Well, I met his mother on the final get-back-together weekend.

“Ah sure you’re great together.

“Ah he worships the ground you walk on.

“And when I think about it, he’s very good to me really.”

As I listened to her gush in her sparkling kitchen, I thought this was strange because he was always complaining about her. But I let it slide and accepted the ring.

And it was grand for a while. We honeymooned hornily in Benidorm for a week and our first child was born 40 weeks later.

When I found out I was pregnant he was delighted.

His own personal taxi service to and from the pub.

When the child arrived, he celebrated over the whole weekend with his friends. I saw him at the delivery and then 36 hours later, dishevelled and so drink-sodden I thought the nurses would turf me out of the bed and put him in it.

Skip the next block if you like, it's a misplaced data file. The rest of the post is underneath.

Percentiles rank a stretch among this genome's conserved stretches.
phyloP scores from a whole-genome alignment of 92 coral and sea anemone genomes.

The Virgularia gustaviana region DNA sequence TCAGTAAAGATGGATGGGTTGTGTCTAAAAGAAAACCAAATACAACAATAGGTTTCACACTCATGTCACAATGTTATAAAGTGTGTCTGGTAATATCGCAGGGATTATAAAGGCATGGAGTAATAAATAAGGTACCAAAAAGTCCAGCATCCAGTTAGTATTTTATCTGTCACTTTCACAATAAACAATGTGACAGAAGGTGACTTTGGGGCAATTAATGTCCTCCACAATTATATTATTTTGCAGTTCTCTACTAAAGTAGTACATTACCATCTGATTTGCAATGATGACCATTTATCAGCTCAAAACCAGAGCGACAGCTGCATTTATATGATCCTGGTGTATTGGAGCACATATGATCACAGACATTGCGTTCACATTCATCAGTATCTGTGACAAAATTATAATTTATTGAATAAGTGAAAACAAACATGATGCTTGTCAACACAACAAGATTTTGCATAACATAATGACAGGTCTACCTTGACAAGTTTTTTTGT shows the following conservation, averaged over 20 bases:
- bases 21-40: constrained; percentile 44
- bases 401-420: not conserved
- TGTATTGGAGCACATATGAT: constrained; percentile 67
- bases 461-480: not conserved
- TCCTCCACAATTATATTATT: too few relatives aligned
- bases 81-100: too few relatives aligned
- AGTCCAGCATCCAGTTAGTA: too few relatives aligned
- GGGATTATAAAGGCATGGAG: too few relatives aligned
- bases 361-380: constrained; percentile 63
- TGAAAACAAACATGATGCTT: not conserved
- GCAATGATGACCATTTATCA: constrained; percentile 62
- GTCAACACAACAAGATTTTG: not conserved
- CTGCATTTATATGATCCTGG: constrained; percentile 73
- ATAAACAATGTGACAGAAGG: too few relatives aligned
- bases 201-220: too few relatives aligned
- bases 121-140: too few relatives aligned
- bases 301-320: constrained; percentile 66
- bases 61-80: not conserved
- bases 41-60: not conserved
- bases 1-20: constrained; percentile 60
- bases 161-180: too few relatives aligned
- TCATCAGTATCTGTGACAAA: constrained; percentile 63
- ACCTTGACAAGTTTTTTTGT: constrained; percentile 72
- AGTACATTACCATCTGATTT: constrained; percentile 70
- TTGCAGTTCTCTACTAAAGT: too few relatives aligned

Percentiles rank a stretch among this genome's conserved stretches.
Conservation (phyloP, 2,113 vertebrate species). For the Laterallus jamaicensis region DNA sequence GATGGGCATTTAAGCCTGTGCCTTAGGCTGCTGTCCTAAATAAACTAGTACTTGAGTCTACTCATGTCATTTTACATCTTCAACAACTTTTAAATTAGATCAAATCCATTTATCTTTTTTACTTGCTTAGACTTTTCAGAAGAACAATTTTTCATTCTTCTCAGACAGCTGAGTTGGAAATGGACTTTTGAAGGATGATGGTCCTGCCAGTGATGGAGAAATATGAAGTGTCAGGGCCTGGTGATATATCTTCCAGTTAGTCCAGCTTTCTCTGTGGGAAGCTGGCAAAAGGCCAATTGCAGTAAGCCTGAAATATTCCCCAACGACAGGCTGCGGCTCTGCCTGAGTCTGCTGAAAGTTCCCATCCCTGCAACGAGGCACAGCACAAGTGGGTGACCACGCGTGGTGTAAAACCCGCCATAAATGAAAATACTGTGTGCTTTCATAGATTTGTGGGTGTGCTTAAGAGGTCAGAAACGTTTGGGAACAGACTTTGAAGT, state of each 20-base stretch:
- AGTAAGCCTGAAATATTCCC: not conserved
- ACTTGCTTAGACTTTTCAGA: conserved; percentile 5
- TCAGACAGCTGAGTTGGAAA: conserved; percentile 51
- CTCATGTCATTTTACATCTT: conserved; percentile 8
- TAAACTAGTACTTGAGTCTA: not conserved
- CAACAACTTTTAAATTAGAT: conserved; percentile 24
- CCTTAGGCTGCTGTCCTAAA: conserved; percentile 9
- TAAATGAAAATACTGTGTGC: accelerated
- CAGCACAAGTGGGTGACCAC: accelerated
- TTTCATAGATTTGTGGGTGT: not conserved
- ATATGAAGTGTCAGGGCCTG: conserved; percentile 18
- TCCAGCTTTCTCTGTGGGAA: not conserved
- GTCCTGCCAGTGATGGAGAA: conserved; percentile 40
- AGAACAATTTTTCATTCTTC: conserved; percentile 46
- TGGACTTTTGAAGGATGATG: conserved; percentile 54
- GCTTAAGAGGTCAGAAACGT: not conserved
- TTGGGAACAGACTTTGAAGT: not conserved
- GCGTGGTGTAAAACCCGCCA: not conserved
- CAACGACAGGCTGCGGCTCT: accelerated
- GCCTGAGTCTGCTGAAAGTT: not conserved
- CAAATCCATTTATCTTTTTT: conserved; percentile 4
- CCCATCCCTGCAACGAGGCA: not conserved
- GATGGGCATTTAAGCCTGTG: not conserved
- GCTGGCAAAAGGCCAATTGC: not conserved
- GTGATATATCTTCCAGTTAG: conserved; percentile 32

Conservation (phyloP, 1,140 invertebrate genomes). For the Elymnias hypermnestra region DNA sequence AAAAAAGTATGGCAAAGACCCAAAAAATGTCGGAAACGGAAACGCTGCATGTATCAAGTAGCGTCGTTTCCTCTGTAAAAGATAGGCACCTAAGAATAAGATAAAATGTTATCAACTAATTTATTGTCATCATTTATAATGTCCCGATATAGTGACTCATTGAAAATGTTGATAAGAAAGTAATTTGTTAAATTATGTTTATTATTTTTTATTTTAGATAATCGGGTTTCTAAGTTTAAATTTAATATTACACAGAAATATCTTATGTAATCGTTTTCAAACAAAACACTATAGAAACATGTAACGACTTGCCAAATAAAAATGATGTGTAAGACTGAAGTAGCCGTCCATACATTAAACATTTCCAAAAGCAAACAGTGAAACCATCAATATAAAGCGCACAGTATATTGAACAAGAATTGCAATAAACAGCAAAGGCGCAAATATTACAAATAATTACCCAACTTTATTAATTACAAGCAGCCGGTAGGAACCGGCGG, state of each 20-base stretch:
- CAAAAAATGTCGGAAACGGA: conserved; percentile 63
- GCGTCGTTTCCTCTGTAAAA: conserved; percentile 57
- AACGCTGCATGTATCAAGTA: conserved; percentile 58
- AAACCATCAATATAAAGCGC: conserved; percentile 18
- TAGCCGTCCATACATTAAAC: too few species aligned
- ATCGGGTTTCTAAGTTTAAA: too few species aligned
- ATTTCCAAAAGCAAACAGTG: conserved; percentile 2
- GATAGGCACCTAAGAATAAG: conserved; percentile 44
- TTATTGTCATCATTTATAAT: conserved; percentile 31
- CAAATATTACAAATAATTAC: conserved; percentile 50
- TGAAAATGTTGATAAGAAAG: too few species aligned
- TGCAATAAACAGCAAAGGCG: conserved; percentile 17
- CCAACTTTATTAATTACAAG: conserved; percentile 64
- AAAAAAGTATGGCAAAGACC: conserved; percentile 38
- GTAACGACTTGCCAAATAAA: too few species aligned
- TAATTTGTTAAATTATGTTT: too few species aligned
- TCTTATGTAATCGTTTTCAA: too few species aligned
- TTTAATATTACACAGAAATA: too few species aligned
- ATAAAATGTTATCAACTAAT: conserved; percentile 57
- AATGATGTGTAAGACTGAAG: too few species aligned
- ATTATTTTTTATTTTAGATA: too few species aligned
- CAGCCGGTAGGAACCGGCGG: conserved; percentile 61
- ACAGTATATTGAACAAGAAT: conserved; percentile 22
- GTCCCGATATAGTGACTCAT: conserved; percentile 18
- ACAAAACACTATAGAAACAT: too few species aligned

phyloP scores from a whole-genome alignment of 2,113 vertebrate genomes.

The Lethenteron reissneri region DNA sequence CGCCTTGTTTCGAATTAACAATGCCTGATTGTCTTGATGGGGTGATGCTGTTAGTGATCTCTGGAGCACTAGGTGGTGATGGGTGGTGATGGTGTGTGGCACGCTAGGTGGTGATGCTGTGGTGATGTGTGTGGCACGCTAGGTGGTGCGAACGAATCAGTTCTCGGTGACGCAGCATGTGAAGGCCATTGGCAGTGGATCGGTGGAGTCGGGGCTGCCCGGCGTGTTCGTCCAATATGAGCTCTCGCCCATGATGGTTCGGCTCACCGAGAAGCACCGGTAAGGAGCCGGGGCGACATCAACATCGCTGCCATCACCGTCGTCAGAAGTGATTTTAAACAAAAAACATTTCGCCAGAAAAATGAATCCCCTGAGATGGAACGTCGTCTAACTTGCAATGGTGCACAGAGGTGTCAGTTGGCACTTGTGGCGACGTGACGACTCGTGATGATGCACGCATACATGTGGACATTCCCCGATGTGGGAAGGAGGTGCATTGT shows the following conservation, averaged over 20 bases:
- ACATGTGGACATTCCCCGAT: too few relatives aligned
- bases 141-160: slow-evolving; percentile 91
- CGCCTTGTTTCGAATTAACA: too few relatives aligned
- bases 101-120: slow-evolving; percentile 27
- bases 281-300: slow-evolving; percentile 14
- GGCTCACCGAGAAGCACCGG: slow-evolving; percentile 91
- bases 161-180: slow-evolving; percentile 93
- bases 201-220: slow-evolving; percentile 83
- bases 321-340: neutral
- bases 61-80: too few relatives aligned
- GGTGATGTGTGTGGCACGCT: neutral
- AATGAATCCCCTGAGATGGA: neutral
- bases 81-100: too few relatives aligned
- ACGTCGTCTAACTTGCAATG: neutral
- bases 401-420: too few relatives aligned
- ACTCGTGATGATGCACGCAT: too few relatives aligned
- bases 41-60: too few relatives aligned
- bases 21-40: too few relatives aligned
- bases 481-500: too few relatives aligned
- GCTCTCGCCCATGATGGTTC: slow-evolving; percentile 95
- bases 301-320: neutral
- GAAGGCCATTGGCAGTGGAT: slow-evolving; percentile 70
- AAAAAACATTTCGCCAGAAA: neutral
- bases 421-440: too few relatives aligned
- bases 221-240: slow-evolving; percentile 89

I’d just started a good job before I got married. The child put paid to that. They didn’t have to keep the post open and so I scraped by on the notes he put on the kitchen counter each week.

He was always promising more – there’s a big deal coming off, he’d say, loads of commission. But it never happened. It was on one of those Friday nights that I fell pregnant again. A couple of cans of cider in my three-month-post-baby-body and that was it. In spite of his assurances that he’d seen on television that a woman who’d had a baby couldn’t get caught again for a year.

Yes. I was that in love, that gullible.

So three years into the marriage and two youngsters under two. His money stayed the same so I had to do something. But who would look after two kids that age for nothing?